Senate Bank Committee Endorses Rigorous Auditing Requirement

WASHINGTON -- Above the objections of bank lobbyists, the Senate Banking Committee approved a tough new auditing requirement on Thursday as it began an exhaustive, section-by-section review of the comprehensive banking reform bill.

By a 15-to-6 vote, the panel endorsed a requirement that institutions commission annual audits of internal management controls, with the results sent to the primary supervisory agency. Banks with less than $150 million in assets would be exempt.

Resembles House Provision

The measure, sponsored by Sen. Timothy Wirth, D-Colo., is similar to a provision in the legislation that the House Banking Committee passed in June. Therefore, it is likely to be included in any final bill that President Bush would sign into law.

Edward L. Yingling, chief lobbyist for the American Bankers Association, said the audit requirement would greatly increase the cost of accounting services for banks, and would give accountants an incentive to be more critical of the banks they audit.

Sen. Jake Garn of Utah, the Senate committee's ranking Republican and an opponent of the auditing measure, labeled it "overkill." He noted that most banks already undergo annual audits and the bill under consideration would require all institutions covered by the Federal Deposit Insurance Corp. to be examined annually by their primary regulators.

Sen. Paul Sarbanes, D-Md., said he regarded it as "an ounce of prevention."

Theodore C. Barreaux, counselor to Comptroller General Charles Bowsher, who recommended the measure, said it would require auditors to work harder and accept more responsibility for their actions.

Bankers See Increased Expense

But the ABA's Mr. Yingling said it would lead to auditors' paying more for their insurance - a cost that would be passed on to banks. "So they will bend over backwards to over-audit a bank," he warned.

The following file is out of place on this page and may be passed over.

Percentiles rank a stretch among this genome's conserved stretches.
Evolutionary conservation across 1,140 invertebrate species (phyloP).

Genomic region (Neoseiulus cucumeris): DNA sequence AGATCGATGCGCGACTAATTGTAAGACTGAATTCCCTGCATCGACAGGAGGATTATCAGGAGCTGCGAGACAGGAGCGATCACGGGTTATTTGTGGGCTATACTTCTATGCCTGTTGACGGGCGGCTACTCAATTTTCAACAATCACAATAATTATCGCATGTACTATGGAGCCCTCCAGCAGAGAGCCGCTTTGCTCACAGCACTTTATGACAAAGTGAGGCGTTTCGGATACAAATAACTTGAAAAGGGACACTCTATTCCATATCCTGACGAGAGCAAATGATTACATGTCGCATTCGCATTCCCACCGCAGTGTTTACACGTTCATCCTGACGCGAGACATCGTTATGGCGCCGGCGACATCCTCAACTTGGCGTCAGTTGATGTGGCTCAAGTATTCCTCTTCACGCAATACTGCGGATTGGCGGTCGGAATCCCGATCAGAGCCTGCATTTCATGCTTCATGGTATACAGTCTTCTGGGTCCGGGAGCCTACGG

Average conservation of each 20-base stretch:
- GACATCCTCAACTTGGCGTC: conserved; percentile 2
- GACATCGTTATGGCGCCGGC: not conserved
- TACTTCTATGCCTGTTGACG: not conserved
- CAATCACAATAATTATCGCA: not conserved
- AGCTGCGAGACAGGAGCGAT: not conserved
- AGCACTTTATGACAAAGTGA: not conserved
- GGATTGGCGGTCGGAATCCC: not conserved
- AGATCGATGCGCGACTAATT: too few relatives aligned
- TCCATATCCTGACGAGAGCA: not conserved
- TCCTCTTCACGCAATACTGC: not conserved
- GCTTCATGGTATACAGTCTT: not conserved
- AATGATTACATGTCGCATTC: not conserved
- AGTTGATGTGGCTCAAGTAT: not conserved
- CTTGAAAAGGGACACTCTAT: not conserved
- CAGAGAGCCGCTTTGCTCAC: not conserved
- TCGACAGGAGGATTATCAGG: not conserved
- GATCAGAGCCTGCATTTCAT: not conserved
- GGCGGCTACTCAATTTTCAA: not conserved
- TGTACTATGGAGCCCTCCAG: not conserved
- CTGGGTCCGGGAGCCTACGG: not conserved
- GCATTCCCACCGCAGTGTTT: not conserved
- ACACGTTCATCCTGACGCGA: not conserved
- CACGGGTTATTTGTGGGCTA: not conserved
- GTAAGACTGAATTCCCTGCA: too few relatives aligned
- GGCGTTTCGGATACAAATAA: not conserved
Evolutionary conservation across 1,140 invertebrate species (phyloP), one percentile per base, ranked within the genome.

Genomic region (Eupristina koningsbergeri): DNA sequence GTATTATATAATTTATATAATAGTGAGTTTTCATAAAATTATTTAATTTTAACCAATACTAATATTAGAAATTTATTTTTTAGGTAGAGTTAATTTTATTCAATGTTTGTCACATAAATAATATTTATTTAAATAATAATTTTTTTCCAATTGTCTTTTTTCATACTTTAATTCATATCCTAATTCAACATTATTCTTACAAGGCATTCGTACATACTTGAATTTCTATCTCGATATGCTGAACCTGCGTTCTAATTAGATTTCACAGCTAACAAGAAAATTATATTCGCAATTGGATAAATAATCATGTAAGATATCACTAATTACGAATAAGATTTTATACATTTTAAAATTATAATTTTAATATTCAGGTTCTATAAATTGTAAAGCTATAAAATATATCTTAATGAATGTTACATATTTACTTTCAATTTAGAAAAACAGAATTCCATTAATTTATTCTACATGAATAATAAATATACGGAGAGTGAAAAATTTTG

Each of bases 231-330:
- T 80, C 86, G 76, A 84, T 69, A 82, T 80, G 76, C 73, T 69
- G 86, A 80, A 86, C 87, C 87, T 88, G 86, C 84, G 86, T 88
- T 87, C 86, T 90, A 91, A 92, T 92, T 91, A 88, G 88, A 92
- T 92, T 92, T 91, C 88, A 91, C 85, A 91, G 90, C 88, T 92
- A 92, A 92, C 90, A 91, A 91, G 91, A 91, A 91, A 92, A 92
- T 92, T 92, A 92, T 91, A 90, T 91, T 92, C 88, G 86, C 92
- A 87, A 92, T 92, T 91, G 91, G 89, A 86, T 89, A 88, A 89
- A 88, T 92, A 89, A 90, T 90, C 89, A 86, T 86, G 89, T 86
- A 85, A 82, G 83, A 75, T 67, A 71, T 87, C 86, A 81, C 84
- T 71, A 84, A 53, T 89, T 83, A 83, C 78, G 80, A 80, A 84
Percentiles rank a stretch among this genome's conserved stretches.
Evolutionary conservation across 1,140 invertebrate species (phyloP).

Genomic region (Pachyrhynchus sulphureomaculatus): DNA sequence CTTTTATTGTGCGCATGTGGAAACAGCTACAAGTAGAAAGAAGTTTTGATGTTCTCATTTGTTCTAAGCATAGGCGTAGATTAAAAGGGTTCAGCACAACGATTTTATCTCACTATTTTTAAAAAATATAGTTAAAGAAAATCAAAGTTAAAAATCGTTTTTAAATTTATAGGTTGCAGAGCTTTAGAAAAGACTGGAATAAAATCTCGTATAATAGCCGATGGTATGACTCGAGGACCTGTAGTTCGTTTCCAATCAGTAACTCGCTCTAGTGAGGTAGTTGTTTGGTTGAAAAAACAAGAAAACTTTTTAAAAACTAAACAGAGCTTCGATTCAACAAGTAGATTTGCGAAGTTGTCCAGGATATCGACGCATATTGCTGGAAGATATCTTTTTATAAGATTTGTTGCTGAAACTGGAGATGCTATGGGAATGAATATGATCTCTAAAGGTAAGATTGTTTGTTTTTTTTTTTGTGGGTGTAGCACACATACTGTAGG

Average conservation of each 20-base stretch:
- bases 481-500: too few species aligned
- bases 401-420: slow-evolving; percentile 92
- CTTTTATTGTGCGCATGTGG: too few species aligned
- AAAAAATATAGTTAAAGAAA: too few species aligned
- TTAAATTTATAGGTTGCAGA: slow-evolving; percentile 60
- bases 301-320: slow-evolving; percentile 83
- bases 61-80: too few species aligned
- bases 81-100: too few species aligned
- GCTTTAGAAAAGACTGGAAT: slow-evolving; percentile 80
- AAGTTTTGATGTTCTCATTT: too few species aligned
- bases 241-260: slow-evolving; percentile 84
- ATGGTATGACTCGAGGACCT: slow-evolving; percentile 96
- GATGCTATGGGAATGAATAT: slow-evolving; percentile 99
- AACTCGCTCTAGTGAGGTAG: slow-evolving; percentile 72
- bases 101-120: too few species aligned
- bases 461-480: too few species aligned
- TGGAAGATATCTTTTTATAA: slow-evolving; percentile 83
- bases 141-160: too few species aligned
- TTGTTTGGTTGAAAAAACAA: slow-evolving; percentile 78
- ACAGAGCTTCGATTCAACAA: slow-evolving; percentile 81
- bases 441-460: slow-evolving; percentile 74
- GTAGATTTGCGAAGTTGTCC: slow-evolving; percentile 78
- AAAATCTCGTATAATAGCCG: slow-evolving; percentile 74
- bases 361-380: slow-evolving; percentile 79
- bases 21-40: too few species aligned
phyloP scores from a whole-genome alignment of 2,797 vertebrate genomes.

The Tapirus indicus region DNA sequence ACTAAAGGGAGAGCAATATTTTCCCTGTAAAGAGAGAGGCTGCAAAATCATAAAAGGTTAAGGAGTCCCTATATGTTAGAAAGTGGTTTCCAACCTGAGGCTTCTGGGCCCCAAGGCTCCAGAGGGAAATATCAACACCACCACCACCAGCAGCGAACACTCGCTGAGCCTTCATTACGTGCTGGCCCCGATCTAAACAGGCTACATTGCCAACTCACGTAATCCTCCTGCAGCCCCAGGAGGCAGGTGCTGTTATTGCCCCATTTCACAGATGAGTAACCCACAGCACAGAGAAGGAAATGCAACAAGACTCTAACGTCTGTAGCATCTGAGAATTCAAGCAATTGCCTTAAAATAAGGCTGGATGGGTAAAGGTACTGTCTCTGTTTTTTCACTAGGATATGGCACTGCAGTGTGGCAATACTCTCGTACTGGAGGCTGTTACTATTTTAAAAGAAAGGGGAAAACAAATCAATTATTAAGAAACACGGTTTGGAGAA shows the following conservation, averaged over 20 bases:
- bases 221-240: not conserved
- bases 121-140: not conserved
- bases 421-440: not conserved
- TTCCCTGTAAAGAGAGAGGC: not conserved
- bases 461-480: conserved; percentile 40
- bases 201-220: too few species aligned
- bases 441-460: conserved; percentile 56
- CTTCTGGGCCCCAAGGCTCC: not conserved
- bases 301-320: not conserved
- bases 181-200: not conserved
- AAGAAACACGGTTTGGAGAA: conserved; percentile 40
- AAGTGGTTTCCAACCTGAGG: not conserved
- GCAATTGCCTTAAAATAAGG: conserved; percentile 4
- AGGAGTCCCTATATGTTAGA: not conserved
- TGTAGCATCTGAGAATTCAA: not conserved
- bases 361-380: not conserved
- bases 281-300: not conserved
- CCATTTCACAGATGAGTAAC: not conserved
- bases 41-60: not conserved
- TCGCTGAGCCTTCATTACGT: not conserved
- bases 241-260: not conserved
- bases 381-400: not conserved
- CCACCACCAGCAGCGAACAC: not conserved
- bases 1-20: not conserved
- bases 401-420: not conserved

The audit vote was among the first few steps taken by the Senate Banking Committee as it began the markup on the bill assembled by its chairman, Sen. Donald W. Riegle, D-Mich.

The panel is under time pressure, since the Senate is scheduled to adjourn at the end of this week for a month-long break and has only 11 legislative days set for September.

$70 Billion to the FDIC

The bill would give the Federal Deposit Insurance Corp. $70 billion in new borrowing authority for its beleaguered Bank Insurance Fund, overhaul the deposit insurance system, and permit banks to branch nationwide and underwrite securities through affiliates.

The Bush administration is prodding the Senate panel to go even further and permit commercial and industrial firms to own banks, a step Sen. Riegle adamantly opposes.

The panel postponed action on a number of controversial issues, including the question of whether to restrict the Federal Reserve's use of the discount window.

Proposed Change in Fed Risk

Mr. Riegle's draft bill would require that the Fed assume risk for repayment when it loans money to undercapitalized banks. Under current practice, such loans are fully collateralized and the Fed is paid off first if the institution fails.

Mr. Riegle and others have charged that the Fed has used its secured position to keep failing banks alive while uninsured depositors bail out.

Sen. Phil Gramm, R-Tex., argued that the Riegle proposal would inhibit the Fed from fulfilling its role as the industry's liquidity provider.

Moreover, he said, any losses assumed by the Fed are ultimately borne by the taxpayer, since the central bank's profits revert to the Treasury at yearend.

"We are not disciplining Mr. Greenspan," he said, alluding to Fed chairman Alan Greenspan. "We are disciplining Joe SixPack."

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